Pseudoscience is common among elite athletes outside of the Olympics too…and it makes me furious.

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The many stories yesterday featuring Olympians appearing with cupping marks on their skin have brought renewed attention to pseudoscience in sports. Cupping, which involves putting a hot jar onto the skin, forming a suction that “draws out” toxins or unblocks energy meridians or something like that, might seem like a relatively benign form of pseudoscience, but it can be quite harmful.  Orac has a great post (complete with a gruesome photo) describing the harms of this particular practice:

Cupping is nothing more than an ancient medical practice based on a prescientific understanding of the body and disease, much like bloodletting and treatments based on the four humors. As the case of Lin Lin shows, it’s all risk for no benefit. It has no place in modern medicine, or at least shouldn’t.

I’m completely unsurprised to find that pseudoscience is common among the elite athletes competing in the Olympics. I’ve seen similar things rampant in the combat sports world as well.

Over the course of my martial arts career, I’ve had the opportunity to train with many extraordinary MMA fighters. What I observed in these elite professional fighters–most of them either competing in the UFC, or well on their way to it–was a razor-sharp focus on doing whatever it took to improve. This meant grueling eight hour training days, and equally grueling recovery practices to allow them to sustain that level of activity. The recovery practices included ice baths, contrast showers, yoga, expensive massages and bodywork, and a whole host of alternative medical treatments including acupuncture, energy work, and dubious supplements. And behind nearly every fighter, there’s usually at least one chiropractor lurking around in background.

[My interactions with these MMA chiropractors are so similar that they almost follow a script.  He (and it’s always a he) invariably introduces himself as “Dr. First Name”, even in casual social situations, and tries to impress his listeners by boasting about how many important clients he has.]

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This story gets at the psychological aspects of why elite athletes pursue useless–and sometimes even harmful–alternative practices. What I’ve observed among fighters is this exact mentality.   Magical thinking has long been endemic to martial arts, and there are few voices in the community who challenge these ideas, particularly when they’re promoted by influential teachers and coaches. Competitive martial artists, like MMA fighters, are so determined to do anything it takes to give themselves the extra edge that they are especially likely to listen to anyone who promises them a benefit to training, to recovery, to mental conditioning.  Another important motivation is the money that fighters can make through sponserships from alt med practitioners and supplement manufacturers. These athletes make so little money from fight contracts that they can’t afford to turn down any source of additional revenue.  This makes them vulnerable to all kinds of practices that are ‘desperately implausible’ , as the formidable enemy of pseudoscience David Colquhoun characterizes them.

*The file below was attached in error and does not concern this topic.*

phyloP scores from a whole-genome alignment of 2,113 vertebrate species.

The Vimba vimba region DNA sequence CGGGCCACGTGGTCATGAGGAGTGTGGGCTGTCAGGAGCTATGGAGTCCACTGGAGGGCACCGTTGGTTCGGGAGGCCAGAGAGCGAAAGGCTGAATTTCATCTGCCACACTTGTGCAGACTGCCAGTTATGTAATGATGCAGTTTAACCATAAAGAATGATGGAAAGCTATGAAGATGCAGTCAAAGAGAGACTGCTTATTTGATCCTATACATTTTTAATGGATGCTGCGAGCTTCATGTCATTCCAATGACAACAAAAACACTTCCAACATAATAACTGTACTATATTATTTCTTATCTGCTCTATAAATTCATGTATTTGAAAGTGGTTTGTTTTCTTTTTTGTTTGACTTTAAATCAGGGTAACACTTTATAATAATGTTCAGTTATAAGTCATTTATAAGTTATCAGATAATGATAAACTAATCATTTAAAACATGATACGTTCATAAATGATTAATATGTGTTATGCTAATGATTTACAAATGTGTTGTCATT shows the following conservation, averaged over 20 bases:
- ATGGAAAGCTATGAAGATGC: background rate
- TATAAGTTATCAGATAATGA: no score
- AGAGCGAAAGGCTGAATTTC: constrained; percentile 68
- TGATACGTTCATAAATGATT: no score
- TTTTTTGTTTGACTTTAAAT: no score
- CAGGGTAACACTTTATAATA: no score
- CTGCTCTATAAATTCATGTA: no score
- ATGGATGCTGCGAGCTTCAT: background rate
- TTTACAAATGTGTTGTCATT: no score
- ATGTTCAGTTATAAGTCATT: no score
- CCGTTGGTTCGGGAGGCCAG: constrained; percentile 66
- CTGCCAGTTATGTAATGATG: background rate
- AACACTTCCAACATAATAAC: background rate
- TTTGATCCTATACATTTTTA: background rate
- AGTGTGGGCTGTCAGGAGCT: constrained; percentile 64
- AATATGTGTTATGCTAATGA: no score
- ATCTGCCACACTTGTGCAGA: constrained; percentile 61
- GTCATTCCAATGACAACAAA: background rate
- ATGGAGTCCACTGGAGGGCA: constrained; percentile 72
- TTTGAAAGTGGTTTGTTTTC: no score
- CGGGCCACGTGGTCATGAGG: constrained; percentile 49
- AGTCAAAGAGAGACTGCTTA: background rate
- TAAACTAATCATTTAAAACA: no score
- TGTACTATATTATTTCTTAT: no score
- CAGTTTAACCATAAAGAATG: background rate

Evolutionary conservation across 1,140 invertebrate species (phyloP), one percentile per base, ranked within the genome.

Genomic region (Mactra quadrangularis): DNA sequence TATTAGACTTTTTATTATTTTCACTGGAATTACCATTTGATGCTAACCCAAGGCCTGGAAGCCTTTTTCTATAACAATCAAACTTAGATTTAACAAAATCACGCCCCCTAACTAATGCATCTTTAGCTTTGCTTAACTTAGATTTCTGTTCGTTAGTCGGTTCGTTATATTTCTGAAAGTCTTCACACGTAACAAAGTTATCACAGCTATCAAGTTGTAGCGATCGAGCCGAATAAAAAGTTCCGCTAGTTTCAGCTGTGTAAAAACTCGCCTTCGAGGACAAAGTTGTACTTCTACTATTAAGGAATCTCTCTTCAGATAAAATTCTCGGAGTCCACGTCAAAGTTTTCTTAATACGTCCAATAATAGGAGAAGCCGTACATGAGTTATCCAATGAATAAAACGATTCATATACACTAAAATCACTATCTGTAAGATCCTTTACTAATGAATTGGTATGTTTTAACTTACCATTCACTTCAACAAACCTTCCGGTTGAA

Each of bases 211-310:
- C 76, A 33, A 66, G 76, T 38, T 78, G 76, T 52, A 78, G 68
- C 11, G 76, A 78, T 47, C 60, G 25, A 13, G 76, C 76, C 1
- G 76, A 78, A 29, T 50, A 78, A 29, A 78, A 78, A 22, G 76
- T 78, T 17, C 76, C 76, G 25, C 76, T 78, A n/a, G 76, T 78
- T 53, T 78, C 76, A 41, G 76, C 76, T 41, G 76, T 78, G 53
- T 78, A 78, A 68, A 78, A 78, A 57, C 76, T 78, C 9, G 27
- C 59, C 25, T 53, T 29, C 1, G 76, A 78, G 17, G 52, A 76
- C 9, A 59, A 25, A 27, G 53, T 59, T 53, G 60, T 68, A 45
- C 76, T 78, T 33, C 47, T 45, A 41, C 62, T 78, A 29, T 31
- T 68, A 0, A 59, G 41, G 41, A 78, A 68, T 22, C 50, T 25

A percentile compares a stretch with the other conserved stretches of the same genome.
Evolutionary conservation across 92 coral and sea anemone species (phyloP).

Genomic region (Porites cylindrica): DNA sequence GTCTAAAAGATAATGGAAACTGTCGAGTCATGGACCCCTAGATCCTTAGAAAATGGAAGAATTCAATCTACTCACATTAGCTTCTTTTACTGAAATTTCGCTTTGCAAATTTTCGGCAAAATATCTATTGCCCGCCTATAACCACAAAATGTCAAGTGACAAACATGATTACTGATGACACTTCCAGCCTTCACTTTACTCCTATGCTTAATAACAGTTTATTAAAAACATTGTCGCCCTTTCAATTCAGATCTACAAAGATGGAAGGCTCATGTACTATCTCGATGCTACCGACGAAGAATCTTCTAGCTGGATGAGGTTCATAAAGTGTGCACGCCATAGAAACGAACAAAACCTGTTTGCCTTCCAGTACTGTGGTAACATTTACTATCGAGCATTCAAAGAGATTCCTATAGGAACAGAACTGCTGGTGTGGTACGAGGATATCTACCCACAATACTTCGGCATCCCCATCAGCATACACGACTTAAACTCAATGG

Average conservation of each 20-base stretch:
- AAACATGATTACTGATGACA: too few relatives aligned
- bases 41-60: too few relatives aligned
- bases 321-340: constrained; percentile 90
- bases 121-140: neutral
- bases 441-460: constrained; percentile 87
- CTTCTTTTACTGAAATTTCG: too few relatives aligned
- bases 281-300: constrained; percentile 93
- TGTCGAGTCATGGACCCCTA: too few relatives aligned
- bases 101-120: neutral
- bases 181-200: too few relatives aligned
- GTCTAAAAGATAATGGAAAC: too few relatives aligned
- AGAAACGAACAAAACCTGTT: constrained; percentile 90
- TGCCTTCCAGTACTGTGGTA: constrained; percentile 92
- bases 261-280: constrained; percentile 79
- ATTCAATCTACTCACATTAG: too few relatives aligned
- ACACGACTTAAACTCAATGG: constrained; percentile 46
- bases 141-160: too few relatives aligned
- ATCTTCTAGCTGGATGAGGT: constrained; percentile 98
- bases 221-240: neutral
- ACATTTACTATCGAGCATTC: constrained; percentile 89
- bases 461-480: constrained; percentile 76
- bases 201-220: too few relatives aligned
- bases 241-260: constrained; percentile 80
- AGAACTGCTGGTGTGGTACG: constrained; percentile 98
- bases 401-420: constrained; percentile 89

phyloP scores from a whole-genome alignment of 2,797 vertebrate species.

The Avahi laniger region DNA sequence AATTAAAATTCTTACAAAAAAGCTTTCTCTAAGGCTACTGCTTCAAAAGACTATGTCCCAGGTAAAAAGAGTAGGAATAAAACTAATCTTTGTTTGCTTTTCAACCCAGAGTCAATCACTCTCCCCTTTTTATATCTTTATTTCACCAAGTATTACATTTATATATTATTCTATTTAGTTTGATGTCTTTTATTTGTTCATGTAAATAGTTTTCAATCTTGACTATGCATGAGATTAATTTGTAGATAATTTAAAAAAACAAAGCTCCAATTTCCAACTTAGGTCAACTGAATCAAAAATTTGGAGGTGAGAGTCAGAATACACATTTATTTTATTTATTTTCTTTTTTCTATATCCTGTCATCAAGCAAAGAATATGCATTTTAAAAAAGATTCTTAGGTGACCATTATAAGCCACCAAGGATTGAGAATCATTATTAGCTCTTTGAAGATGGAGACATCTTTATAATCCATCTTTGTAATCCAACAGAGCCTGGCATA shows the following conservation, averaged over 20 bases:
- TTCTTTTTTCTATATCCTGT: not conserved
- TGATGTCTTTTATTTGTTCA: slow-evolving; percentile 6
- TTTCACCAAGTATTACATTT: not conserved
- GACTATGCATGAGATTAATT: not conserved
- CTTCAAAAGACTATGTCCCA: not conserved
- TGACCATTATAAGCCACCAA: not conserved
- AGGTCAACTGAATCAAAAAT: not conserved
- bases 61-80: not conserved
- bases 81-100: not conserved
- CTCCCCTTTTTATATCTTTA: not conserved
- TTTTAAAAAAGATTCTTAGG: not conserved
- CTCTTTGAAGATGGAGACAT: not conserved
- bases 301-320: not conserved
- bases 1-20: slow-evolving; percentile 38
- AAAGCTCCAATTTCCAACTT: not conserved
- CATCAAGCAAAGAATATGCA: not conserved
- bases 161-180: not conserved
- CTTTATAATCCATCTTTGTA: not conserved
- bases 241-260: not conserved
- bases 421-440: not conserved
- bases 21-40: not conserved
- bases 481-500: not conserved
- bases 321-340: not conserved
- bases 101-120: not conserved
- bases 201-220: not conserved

If I sound angry here, it’s because I am. I see these quacks taking large fees from vulnerable fighters who can’t afford them…. but are convinced that they can’t afford not to pursue any possible advantage.  I’ve seen creepy alt med sponsors lurking around events and attaching themselves to athletes as if they were coaches. I’ve seen more than one person in the MMA world injured by pseudoscientific ‘treatments’, and more than one athletic career ruined by supplements.  This exploitation makes me furious.

I hope that as more attention is focused on pseudoscience in the Olympics, more attention will also be paid to these issues in MMA, and the work of people who are trying to push back against the BS in the community, like  Rosi Sexton, and Jeff Westfall.

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The Dangers of Magical Thinking in the Martial Arts

This post comes courtesy of Jeff Westfall, someone I’ve known and respected as a leader in the martial arts community since I moved to Indiana in 1992. I’m absolutely delighted that he agreed to share his insights into pseudoscience in the martial arts with us. You can read details of his background on his school’s website here. –Jenny

I’m Jeff Westfall for the Martial Brain

Recently on Facebook I saw a video of a Finnish martial artist named Jukka Lampila who called what he did Empty Force or EFO, and claimed that with it he could control an attacker without touching him. His Facebook page proclaims him the founder of EFO. The video begins with clips of Lampila fending off ‘attacks’ from his students. He waves his arms; sometimes he twitches, and in each case the ‘attacker’ seems to be magically thrown to the mat without ever being touched by Lampila. He also shows an example of ‘controlling’ someone on the ground. He kneels calmly beside a supine student with the back of his hand gently resting on the man’s chest. “I don’t need to use any energy” he asserts as the student appears to try with all his might to regain his feet to no avail. It is a sad display of martial arts charlatanism.

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